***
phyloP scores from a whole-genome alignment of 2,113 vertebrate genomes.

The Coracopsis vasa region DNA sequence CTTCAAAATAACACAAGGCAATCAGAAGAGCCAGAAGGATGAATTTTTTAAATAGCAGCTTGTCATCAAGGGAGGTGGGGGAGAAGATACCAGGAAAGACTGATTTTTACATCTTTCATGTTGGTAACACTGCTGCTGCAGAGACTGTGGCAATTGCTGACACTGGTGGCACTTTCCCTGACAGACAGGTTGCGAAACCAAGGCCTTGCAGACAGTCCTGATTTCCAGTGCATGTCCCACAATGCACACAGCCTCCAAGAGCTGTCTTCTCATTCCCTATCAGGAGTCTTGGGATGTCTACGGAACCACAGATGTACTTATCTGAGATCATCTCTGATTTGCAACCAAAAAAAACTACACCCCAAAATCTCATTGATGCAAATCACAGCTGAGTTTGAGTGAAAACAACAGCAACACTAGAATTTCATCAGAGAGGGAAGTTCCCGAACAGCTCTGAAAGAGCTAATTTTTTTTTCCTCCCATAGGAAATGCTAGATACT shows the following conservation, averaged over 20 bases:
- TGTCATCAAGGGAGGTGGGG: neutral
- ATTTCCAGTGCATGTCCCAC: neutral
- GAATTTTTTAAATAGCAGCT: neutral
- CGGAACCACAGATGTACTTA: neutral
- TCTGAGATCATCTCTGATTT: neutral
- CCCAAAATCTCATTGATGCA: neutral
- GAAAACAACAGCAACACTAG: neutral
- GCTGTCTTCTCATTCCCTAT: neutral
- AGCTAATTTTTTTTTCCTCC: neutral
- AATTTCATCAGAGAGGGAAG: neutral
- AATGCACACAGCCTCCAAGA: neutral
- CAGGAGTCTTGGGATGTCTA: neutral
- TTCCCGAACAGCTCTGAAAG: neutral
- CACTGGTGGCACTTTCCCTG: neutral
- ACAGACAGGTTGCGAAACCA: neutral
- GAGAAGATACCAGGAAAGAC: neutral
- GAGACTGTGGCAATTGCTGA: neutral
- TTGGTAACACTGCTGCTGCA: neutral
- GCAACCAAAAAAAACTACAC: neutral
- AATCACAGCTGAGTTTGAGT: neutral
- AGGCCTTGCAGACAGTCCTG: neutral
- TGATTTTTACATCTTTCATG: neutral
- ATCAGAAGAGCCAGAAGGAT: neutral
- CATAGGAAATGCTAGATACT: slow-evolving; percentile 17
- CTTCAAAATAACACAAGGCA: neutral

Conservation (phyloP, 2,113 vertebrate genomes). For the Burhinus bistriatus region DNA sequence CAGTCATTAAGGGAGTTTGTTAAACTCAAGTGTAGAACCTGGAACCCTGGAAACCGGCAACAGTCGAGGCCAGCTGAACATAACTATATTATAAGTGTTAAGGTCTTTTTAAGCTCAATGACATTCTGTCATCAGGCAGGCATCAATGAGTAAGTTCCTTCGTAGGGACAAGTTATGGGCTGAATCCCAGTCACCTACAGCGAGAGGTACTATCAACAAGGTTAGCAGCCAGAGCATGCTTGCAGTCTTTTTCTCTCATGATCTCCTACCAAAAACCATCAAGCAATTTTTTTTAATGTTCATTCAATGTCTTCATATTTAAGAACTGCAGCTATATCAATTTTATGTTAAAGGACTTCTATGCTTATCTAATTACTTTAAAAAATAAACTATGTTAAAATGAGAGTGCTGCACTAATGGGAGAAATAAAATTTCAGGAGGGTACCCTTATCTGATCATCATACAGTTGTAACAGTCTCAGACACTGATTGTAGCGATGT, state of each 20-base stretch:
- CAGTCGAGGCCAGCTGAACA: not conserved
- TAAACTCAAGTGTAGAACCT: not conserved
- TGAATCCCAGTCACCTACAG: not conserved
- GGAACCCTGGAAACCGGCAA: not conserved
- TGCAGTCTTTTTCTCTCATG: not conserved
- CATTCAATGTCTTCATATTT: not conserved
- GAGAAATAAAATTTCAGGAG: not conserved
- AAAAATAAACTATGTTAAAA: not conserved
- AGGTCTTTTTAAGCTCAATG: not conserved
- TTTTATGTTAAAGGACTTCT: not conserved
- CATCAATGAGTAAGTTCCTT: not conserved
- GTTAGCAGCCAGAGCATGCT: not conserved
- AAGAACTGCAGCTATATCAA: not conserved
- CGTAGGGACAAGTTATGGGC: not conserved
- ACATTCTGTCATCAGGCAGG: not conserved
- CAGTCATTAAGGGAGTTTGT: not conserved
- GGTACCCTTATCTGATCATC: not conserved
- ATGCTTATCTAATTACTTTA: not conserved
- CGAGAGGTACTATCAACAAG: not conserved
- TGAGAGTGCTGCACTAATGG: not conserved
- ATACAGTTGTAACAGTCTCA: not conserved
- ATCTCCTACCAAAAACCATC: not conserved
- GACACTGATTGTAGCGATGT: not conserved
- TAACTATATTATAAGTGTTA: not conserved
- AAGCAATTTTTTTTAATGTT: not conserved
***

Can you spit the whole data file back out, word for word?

phyloP scores from a whole-genome alignment of 2,113 vertebrate genomes.

The Coracopsis vasa region DNA sequence CTTCAAAATAACACAAGGCAATCAGAAGAGCCAGAAGGATGAATTTTTTAAATAGCAGCTTGTCATCAAGGGAGGTGGGGGAGAAGATACCAGGAAAGACTGATTTTTACATCTTTCATGTTGGTAACACTGCTGCTGCAGAGACTGTGGCAATTGCTGACACTGGTGGCACTTTCCCTGACAGACAGGTTGCGAAACCAAGGCCTTGCAGACAGTCCTGATTTCCAGTGCATGTCCCACAATGCACACAGCCTCCAAGAGCTGTCTTCTCATTCCCTATCAGGAGTCTTGGGATGTCTACGGAACCACAGATGTACTTATCTGAGATCATCTCTGATTTGCAACCAAAAAAAACTACACCCCAAAATCTCATTGATGCAAATCACAGCTGAGTTTGAGTGAAAACAACAGCAACACTAGAATTTCATCAGAGAGGGAAGTTCCCGAACAGCTCTGAAAGAGCTAATTTTTTTTTCCTCCCATAGGAAATGCTAGATACT shows the following conservation, averaged over 20 bases:
- TGTCATCAAGGGAGGTGGGG: neutral
- ATTTCCAGTGCATGTCCCAC: neutral
- GAATTTTTTAAATAGCAGCT: neutral
- CGGAACCACAGATGTACTTA: neutral
- TCTGAGATCATCTCTGATTT: neutral
- CCCAAAATCTCATTGATGCA: neutral
- GAAAACAACAGCAACACTAG: neutral
- GCTGTCTTCTCATTCCCTAT: neutral
- AGCTAATTTTTTTTTCCTCC: neutral
- AATTTCATCAGAGAGGGAAG: neutral
- AATGCACACAGCCTCCAAGA: neutral
- CAGGAGTCTTGGGATGTCTA: neutral
- TTCCCGAACAGCTCTGAAAG: neutral
- CACTGGTGGCACTTTCCCTG: neutral
- ACAGACAGGTTGCGAAACCA: neutral
- GAGAAGATACCAGGAAAGAC: neutral
- GAGACTGTGGCAATTGCTGA: neutral
- TTGGTAACACTGCTGCTGCA: neutral
- GCAACCAAAAAAAACTACAC: neutral
- AATCACAGCTGAGTTTGAGT: neutral
- AGGCCTTGCAGACAGTCCTG: neutral
- TGATTTTTACATCTTTCATG: neutral
- ATCAGAAGAGCCAGAAGGAT: neutral
- CATAGGAAATGCTAGATACT: slow-evolving; percentile 17
- CTTCAAAATAACACAAGGCA: neutral

Conservation (phyloP, 2,113 vertebrate genomes). For the Burhinus bistriatus region DNA sequence CAGTCATTAAGGGAGTTTGTTAAACTCAAGTGTAGAACCTGGAACCCTGGAAACCGGCAACAGTCGAGGCCAGCTGAACATAACTATATTATAAGTGTTAAGGTCTTTTTAAGCTCAATGACATTCTGTCATCAGGCAGGCATCAATGAGTAAGTTCCTTCGTAGGGACAAGTTATGGGCTGAATCCCAGTCACCTACAGCGAGAGGTACTATCAACAAGGTTAGCAGCCAGAGCATGCTTGCAGTCTTTTTCTCTCATGATCTCCTACCAAAAACCATCAAGCAATTTTTTTTAATGTTCATTCAATGTCTTCATATTTAAGAACTGCAGCTATATCAATTTTATGTTAAAGGACTTCTATGCTTATCTAATTACTTTAAAAAATAAACTATGTTAAAATGAGAGTGCTGCACTAATGGGAGAAATAAAATTTCAGGAGGGTACCCTTATCTGATCATCATACAGTTGTAACAGTCTCAGACACTGATTGTAGCGATGT, state of each 20-base stretch:
- CAGTCGAGGCCAGCTGAACA: not conserved
- TAAACTCAAGTGTAGAACCT: not conserved
- TGAATCCCAGTCACCTACAG: not conserved
- GGAACCCTGGAAACCGGCAA: not conserved
- TGCAGTCTTTTTCTCTCATG: not conserved
- CATTCAATGTCTTCATATTT: not conserved
- GAGAAATAAAATTTCAGGAG: not conserved
- AAAAATAAACTATGTTAAAA: not conserved
- AGGTCTTTTTAAGCTCAATG: not conserved
- TTTTATGTTAAAGGACTTCT: not conserved
- CATCAATGAGTAAGTTCCTT: not conserved
- GTTAGCAGCCAGAGCATGCT: not conserved
- AAGAACTGCAGCTATATCAA: not conserved
- CGTAGGGACAAGTTATGGGC: not conserved
- ACATTCTGTCATCAGGCAGG: not conserved
- CAGTCATTAAGGGAGTTTGT: not conserved
- GGTACCCTTATCTGATCATC: not conserved
- ATGCTTATCTAATTACTTTA: not conserved
- CGAGAGGTACTATCAACAAG: not conserved
- TGAGAGTGCTGCACTAATGG: not conserved
- ATACAGTTGTAACAGTCTCA: not conserved
- ATCTCCTACCAAAAACCATC: not conserved
- GACACTGATTGTAGCGATGT: not conserved
- TAACTATATTATAAGTGTTA: not conserved
- AAGCAATTTTTTTTAATGTT: not conserved